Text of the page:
“I never would have thought I’d teach at the college level”: Q&A with Rachael Lynn Hoffert, EdD ’17
Teaching new educators the importance of compassion beyond academics is key to Rachael Hoffert’s approach. Because of her experiences with English language learning students, she teaches that the emotional security that teachers can provide is just as important as reading and writing skills.
What inspired you to work in education?
I see working in education as a calling. Something that God has called me to do. I will never forget opening the door of my first classroom to a surprising diversity of students from different ethnicities and socioeconomic backgrounds. That first year of teaching taught me so much about empathy and understanding–the values that really, really helped me see my classroom as my mission field. I really wanted to reach all of those learners in my classroom.
I was very nervous about going back to obtain an EdD in Teacher Leadership, but it was written into my job contract that I needed it. So, I got comfortable teaching at the undergraduate level and did a little bit more research about Concordia’s online program and value system. I am a working mom. I have three boys and a busy husband–he’s superintendent of our local school district. And so this online program appealed to me as a working mom, a Christian and a professional.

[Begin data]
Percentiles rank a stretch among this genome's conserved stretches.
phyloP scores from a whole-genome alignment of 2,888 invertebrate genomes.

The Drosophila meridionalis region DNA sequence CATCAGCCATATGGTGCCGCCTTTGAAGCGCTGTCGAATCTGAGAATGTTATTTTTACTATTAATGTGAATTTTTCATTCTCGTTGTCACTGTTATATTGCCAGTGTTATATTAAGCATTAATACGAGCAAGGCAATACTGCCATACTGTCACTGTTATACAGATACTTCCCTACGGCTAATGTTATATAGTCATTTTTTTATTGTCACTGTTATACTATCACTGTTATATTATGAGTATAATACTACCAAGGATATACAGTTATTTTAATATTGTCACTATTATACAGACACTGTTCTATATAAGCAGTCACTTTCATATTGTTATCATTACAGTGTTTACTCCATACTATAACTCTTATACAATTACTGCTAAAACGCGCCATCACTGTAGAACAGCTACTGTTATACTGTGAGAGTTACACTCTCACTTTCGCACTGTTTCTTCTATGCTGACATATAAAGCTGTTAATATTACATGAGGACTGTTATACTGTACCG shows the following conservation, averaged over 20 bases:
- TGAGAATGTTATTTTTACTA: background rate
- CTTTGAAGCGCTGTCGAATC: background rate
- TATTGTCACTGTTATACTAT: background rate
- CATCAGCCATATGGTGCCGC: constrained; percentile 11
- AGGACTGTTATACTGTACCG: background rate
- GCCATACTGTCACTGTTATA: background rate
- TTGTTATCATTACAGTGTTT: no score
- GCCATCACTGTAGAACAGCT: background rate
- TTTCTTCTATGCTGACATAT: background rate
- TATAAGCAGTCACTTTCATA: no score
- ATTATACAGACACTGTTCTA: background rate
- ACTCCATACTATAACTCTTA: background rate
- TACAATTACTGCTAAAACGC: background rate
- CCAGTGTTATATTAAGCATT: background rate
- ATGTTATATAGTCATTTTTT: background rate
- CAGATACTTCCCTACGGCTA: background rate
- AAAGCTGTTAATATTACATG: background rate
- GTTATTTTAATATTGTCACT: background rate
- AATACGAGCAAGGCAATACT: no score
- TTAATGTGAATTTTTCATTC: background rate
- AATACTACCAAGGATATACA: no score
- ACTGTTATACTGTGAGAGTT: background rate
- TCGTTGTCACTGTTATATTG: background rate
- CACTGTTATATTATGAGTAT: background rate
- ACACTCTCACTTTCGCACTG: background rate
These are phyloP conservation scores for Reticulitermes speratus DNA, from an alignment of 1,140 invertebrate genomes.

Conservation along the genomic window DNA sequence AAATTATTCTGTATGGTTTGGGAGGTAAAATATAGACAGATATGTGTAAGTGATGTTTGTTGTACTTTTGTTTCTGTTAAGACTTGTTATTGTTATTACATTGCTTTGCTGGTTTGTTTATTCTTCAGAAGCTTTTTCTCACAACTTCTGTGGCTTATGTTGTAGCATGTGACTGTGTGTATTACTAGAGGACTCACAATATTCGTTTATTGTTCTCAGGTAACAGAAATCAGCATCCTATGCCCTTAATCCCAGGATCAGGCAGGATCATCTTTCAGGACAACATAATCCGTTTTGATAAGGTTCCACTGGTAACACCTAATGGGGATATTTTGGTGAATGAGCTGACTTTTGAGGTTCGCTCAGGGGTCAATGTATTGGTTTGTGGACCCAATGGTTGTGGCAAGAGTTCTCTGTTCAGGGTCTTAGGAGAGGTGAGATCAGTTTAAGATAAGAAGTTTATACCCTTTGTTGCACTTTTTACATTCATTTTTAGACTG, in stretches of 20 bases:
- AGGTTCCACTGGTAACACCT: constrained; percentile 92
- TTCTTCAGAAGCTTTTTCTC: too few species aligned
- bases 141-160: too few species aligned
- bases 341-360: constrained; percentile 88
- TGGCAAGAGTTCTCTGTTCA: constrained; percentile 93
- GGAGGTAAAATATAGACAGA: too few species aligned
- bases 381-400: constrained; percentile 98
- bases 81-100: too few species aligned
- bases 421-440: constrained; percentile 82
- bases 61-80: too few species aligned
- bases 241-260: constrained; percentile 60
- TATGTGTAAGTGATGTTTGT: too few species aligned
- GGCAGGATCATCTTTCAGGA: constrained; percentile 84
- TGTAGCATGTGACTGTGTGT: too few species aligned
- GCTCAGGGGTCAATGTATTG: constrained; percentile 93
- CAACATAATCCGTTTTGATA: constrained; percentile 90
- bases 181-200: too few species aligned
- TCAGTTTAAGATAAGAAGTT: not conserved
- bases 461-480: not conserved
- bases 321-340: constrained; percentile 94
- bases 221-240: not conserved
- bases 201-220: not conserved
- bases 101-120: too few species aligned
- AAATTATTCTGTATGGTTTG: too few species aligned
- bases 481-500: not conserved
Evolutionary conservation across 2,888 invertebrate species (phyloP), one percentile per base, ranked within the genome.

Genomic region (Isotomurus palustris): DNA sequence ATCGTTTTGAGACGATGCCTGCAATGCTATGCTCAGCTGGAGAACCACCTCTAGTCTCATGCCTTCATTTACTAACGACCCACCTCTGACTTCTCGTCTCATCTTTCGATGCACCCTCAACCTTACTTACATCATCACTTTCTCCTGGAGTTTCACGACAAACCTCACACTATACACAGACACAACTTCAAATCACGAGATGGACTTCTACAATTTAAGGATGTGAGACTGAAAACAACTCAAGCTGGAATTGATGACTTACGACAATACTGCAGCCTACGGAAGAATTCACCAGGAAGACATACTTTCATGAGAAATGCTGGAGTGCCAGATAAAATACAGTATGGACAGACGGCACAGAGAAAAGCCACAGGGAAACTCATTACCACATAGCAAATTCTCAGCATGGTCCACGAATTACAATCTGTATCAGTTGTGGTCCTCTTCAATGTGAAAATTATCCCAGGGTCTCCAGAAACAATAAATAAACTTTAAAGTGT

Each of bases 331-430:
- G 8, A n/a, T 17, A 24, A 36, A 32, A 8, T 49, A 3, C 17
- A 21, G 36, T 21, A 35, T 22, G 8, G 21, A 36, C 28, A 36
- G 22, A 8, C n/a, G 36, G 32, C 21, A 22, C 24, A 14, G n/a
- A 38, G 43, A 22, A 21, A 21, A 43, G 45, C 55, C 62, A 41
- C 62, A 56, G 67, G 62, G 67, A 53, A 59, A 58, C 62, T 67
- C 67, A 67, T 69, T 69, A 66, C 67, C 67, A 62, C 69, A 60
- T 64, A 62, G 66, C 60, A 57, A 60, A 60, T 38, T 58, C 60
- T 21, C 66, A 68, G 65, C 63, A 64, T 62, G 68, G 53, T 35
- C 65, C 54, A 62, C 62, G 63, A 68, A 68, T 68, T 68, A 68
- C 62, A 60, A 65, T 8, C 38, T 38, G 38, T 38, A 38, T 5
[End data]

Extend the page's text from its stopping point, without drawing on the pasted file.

Concordia’s integration of faith and learning, their faith-based values, were another selling point for me. I appreciated how, through the courses, it wasn’t a sermon but was woven into the courses. It was very natural, yet valuable to me.
Was there one course in the program that stood out to you?
The first course I took was called the Ethical Educator. And in that class, we really looked at transformational leadership and how integrity and compassion are as important as academic knowledge. It made me really reflect on my life experiences, both personally and professionally, and evaluate my ability to make ethical decisions as part of my leadership. Because I teach undergraduate teacher education candidates, I was able to incorporate those principles while teaching future teachers. It gave me a stronger foundation around why I do what I do.
What was the hardest part about earning your EdD and who helped you?
The hardest part was probably remembering how to be a writer again. It had been about seven years since I pursued my master’s degree. I had to jump back into being a student again and that took a little bit of time. But I always felt supported. So by the time I got to the dissertation process, writing came very naturally to me.
My biggest cheerleaders were my husband and my family. He had actually pursued his doctorate earlier and would tell me, “Rachael, you’ve got to just keep going. You can do this.”
I was very nervous to start the dissertation process. I’d heard horror stories, but my faculty chair Dr. Maddox not only had high expectations for me, but he really was a servant-leader himself. He was always willing to assist and critique, telling me, “Rachael, keep going. Don’t stop.” I think I would have stopped without that encouragement. His advice was very important to me. And on top of that, on Blackboard with other students in the class, I always felt supported.